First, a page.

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Both broad-leaved dock and curled dock are common and widely distributed throughout the UK. A hundred years ago, docks were the third most problematic weeds of arable crops (after couch and charlock) and the fourth worst weeds of grassland (after thistles, buttercups and Holcus spp.). However, docks are now considered minor weeds in most arable crops but remain a significant problem in meadows and pastures.
There are many species, and hybrids, of docks but only broad-leaved and curled dock are of widespread concern in agriculture.
- Broad-leaved dock has broad lower leaves with an elongated heart shape. The breadth of leaves is usually at least half their length. The flowering stems are well branched which often spread quite widely. Flowering starts in late June or July and the fruits, when fully ripe, are a reddish-brown colour and often remain in clusters on the stems.
- Curled dock has narrower leaves which are usually at least three times long as broad. The leaf margins are very wavy and convoluted. The flowering stems are much less branched and tend to be carried close to the main stem. Flowering starts in early June.
Both species are perennials and form long tap roots. Curled dock tends to be much shorter-lived than broad-leaved dock, and can behave as an annual or biennial in some situations with plants dying after flowering. Individual plants of broad-leaved dock can be very long-lived, especially in pastures. Both species occur in meadows and pastures but curled dock is the commoner species in arable crops. Both species produce large numbers of seeds (>25,000 per plant) which are very persistent in the soil – many can survive for over 20 years.
Most infestations arise from seeds but vegetative reproduction can occur from tap root fragments resulting from tillage. Seedlings are largely derived from seeds within 5 cm of the soil surface and may emerge in autumn or spring. Seedlings have a low competitive ability and consequently often only establish in open or disturbed patches in established vegetation. Once the deep taproots have developed, dock plants have an advantage over shallow rooted crops and grass. Well establish plants of broad-leaved dock show great resilience and can withstand damage resulting from grazing, trampling, cutting and tillage. Both species thrive under high soil nitrogen conditions but will also tolerate poor nutritional conditions.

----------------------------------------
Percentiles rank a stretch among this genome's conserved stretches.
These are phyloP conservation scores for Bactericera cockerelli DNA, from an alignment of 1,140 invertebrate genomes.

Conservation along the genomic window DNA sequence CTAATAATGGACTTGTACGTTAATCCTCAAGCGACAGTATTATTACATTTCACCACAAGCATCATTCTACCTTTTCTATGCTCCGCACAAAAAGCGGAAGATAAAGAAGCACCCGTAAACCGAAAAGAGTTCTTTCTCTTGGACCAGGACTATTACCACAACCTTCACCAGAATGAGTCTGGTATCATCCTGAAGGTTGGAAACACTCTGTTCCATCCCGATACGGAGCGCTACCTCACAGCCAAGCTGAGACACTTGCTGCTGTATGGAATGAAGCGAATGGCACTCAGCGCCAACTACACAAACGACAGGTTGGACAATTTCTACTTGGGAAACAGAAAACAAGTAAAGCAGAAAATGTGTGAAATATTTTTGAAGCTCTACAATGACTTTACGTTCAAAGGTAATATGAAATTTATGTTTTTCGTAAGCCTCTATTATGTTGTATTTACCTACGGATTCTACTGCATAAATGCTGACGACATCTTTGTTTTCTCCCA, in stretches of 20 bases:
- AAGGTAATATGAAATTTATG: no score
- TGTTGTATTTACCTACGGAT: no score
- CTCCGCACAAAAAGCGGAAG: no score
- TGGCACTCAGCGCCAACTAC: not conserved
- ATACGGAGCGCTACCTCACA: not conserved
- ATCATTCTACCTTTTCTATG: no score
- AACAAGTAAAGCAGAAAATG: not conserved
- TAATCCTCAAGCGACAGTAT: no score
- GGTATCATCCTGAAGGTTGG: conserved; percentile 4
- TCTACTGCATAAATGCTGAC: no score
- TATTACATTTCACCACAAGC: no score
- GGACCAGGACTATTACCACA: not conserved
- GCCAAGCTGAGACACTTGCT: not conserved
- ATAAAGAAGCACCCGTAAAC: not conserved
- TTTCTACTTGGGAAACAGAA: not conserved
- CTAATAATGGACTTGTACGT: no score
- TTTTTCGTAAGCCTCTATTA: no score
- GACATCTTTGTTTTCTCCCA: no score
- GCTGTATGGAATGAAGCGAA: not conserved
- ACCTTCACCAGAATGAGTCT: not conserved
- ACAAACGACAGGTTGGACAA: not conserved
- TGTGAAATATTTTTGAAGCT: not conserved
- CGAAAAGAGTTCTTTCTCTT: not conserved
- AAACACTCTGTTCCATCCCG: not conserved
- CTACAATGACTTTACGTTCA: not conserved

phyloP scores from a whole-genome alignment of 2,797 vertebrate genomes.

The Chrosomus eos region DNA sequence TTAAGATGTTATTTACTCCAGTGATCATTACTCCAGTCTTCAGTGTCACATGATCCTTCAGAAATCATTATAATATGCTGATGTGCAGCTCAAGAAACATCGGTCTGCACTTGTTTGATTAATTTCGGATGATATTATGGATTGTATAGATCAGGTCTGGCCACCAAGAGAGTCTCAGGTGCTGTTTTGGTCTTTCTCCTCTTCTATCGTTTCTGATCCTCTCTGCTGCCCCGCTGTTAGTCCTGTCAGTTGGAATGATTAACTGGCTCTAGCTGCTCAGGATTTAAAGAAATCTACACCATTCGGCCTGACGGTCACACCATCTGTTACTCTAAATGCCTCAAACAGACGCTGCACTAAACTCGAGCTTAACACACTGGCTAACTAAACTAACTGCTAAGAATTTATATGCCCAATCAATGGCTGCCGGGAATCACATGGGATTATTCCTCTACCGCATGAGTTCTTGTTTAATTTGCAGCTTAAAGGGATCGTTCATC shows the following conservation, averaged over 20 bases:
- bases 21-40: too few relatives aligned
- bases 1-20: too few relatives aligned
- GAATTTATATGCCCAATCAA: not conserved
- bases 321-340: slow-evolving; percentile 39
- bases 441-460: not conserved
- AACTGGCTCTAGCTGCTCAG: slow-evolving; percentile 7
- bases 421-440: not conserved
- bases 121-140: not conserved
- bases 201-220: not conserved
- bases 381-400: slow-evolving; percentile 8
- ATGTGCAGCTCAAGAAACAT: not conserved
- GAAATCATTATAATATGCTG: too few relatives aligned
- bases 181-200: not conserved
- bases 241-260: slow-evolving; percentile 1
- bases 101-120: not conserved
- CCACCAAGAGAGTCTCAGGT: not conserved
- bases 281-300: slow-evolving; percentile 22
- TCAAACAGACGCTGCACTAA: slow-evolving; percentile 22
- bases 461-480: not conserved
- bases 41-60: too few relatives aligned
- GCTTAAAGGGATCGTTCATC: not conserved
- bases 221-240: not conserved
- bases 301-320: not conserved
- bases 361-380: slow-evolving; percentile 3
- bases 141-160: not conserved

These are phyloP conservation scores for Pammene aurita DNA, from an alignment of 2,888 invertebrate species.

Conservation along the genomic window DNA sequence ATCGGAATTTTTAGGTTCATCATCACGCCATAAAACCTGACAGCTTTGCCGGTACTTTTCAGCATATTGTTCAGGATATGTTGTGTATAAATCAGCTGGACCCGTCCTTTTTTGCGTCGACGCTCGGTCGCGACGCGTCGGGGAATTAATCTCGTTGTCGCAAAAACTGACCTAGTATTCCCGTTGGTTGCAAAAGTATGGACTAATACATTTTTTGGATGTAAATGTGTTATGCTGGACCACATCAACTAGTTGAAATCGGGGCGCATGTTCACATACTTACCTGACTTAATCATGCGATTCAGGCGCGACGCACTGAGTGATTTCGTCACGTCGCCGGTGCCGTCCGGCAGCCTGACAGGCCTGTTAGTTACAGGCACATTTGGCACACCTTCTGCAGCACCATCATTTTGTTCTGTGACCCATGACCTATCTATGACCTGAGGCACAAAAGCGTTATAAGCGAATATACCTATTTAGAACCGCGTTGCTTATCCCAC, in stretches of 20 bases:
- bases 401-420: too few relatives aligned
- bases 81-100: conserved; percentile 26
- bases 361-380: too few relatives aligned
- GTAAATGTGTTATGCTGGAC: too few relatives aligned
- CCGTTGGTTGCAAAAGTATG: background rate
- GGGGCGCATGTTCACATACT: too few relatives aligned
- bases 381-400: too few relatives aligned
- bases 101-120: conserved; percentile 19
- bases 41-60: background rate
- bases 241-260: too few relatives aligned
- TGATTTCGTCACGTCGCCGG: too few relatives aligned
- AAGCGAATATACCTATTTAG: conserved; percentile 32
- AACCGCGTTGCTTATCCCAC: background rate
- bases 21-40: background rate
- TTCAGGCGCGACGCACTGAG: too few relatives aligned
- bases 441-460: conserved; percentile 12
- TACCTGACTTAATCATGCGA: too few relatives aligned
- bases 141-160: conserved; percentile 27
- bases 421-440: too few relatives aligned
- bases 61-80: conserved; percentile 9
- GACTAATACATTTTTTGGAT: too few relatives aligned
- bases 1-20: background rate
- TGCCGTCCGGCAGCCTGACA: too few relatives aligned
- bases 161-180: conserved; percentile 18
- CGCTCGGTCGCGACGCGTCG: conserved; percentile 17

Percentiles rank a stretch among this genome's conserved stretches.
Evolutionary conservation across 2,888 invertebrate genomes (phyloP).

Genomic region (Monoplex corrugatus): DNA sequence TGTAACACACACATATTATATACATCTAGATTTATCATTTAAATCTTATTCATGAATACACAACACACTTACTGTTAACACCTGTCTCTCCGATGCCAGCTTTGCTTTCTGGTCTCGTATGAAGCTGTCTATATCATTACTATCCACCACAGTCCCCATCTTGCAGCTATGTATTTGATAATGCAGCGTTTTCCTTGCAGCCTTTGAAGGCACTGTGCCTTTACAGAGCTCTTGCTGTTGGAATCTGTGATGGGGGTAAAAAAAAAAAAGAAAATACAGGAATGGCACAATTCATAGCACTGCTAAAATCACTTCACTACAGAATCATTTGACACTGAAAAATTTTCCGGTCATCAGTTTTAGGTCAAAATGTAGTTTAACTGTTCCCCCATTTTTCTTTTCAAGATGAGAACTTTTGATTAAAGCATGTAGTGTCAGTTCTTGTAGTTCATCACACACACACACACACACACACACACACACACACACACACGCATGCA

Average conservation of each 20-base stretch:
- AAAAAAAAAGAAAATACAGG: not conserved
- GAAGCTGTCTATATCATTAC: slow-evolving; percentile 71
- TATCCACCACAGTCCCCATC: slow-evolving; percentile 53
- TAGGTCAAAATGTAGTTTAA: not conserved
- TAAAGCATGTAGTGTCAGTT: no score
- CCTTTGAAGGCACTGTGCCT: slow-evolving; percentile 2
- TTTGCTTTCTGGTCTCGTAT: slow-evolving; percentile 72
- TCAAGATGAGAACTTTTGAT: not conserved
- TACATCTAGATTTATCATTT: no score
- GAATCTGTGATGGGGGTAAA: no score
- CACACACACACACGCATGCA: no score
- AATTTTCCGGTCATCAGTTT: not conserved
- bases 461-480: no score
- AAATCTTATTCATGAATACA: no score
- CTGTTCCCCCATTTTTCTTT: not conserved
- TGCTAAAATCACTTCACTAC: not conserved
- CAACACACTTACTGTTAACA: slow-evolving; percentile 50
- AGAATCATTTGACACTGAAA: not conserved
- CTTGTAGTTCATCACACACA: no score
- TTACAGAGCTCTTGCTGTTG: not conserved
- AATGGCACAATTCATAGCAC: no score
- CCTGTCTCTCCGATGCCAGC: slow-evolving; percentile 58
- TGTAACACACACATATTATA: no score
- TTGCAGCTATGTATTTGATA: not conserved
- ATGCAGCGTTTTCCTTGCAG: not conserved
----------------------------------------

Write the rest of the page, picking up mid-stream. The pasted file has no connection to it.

Little information is available on the competitive ability of dock seedlings in arable crops and the ability to control seedlings with herbicides means that they are usually of little significance in conventional cropping situations. However, in pastures and meadows, docks may reduce grass productivity and be considered unsightly in amenity areas. These two species of docks are two of the five weeds classified as injurious under the Weeds Act 1959, the others being common ragwort, spear and creeping thistle.
See other information sheet (Broad-leaved weeds: occurrence, agro-ecology and management) for best approaches to integrated weed management of broad-leaved weeds. Both dock species have protracted germination patterns with plants emerging in both autumn and spring.
- The protracted period of germination, combined with high seed persistence (> 20 years) in the soil, makes eradication impractical. Consequently, while preventing seed production is important in long-term weed management, this is likely to have less immediate impact compared with grass-weeds and other broad-leaved weeds with less persistent seeds.
- Rotations which include spring as well as autumn sown crops are unlikely to be as effective against docks as they are against autumn germinating grass-weeds such as black-grass, although they may enable the use of a wider range of herbicides.